The recent Nor’easters plunged many New Englanders into the dark. The lights went out, along with the heat and hot water, the Internet, and phone service. We were left powerless.
Downed wires and fallen tress across roadways and on rooftops made for dangerous conditions and added to the prolonged toil of digging out in the hopes of getting back to normal quickly. The days stretched on endlessly for some, and promises of flipping the switch were only a dream away. We were at the mercy of utility workers, who no doubt were working feverishly around the clock, to identify the causes of the damage and restore the simple and everyday amenities we have come to take for granted. Many a conversation began with, “Did you lose power?” Just about everyone had a story to tell - how cold it was in their homes without heat, how disconcerting it was not to have TV available, regrets of not owning a generator, and how long it took for the power to be restored.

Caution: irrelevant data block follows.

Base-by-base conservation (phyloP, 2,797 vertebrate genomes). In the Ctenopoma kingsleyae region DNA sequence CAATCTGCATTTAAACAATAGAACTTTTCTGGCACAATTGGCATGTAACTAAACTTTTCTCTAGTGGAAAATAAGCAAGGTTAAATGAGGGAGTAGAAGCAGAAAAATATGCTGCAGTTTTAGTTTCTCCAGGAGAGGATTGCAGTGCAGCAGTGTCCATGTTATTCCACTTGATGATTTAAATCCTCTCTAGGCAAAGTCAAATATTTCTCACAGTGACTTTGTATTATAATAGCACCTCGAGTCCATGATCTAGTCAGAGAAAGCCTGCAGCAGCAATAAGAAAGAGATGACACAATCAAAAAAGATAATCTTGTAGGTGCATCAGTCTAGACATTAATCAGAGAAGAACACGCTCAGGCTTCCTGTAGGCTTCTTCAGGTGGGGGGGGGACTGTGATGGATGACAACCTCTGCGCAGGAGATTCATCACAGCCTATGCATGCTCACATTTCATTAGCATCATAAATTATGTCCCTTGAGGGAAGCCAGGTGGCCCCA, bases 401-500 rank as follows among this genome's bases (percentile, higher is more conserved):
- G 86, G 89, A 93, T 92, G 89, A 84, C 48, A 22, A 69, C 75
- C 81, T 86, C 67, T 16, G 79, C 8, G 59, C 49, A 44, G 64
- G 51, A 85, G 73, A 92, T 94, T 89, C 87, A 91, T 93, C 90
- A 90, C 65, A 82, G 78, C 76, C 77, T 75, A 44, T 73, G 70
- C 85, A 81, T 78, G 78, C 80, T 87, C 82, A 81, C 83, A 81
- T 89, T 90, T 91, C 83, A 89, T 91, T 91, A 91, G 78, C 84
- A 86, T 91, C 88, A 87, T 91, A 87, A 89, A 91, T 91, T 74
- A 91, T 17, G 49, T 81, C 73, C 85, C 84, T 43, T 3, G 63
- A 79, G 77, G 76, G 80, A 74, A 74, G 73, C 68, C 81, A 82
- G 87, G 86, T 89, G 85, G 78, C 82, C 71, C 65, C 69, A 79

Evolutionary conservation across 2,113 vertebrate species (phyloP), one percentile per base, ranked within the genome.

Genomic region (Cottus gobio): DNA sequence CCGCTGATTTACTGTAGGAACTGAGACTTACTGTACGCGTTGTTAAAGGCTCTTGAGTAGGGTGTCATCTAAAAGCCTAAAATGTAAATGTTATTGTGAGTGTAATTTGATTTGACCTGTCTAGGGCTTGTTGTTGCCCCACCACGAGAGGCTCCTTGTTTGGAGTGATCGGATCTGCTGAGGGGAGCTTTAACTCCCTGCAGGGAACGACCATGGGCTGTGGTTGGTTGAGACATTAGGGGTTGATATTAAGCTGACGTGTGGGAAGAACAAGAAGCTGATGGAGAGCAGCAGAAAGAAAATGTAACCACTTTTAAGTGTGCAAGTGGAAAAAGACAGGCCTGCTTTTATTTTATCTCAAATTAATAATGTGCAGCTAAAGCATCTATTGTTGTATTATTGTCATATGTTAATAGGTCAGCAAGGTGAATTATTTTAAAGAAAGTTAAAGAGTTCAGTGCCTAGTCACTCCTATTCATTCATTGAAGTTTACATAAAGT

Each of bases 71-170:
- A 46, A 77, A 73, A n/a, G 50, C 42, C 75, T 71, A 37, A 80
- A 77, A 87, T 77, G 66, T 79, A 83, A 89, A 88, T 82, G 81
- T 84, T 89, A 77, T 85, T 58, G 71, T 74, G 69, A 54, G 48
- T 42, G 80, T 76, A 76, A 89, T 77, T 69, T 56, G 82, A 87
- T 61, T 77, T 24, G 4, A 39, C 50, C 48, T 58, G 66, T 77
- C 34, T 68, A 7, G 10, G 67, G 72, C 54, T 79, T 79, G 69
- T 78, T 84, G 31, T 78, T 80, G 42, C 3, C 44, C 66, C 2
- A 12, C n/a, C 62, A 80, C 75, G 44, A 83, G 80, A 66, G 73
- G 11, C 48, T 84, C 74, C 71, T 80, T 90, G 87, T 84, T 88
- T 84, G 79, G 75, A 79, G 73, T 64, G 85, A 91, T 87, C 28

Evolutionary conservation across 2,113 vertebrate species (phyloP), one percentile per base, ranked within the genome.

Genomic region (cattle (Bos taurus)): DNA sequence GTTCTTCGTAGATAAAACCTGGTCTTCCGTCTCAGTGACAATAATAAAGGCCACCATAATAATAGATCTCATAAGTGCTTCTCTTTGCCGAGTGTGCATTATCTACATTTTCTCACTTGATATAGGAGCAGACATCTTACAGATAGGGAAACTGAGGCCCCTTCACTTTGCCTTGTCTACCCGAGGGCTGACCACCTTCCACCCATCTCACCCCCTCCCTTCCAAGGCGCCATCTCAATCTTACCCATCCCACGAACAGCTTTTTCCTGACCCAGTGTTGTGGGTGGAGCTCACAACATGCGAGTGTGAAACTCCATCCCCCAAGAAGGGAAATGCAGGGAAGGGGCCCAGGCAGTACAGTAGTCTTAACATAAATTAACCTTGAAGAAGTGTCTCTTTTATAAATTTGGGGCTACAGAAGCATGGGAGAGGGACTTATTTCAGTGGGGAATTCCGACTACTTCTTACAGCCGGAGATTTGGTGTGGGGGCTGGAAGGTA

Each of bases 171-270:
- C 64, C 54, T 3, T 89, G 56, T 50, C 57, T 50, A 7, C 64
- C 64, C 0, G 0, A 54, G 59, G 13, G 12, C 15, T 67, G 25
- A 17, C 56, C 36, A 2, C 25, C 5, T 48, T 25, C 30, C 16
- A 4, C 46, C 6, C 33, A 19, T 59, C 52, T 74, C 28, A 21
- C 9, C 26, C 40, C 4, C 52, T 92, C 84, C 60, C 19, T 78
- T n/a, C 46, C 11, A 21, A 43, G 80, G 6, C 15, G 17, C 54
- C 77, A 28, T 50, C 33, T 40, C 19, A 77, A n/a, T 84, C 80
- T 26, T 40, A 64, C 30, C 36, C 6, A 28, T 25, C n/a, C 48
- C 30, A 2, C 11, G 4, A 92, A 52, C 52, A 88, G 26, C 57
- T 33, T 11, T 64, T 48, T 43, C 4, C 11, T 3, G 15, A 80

So often, I hear people use the word ‘overwhelming’ when referring to their cluttered homes and disorganized offices. In other words, they feel powerless.
Being without power as a result of severe weather conditions was a temporary situation, and being prepared with charged devices, flashlights and batteries, candles and the matches to light them, helped make the situation bearable, feeling a bit like an adventure. The constant state of feeling powerless to clutter and disorganization, however, feels like anything but an adventure. In fact, studies and research have shown that clutter is a direct source of stress.
Just as it’s always a good idea to prepare for the possible eventualities before a storm threatens, there’s no need to wait to get your home organized. Prepare it to use just the way you wish, knowing where to find things at a moment’s notice – especially when the lights go out.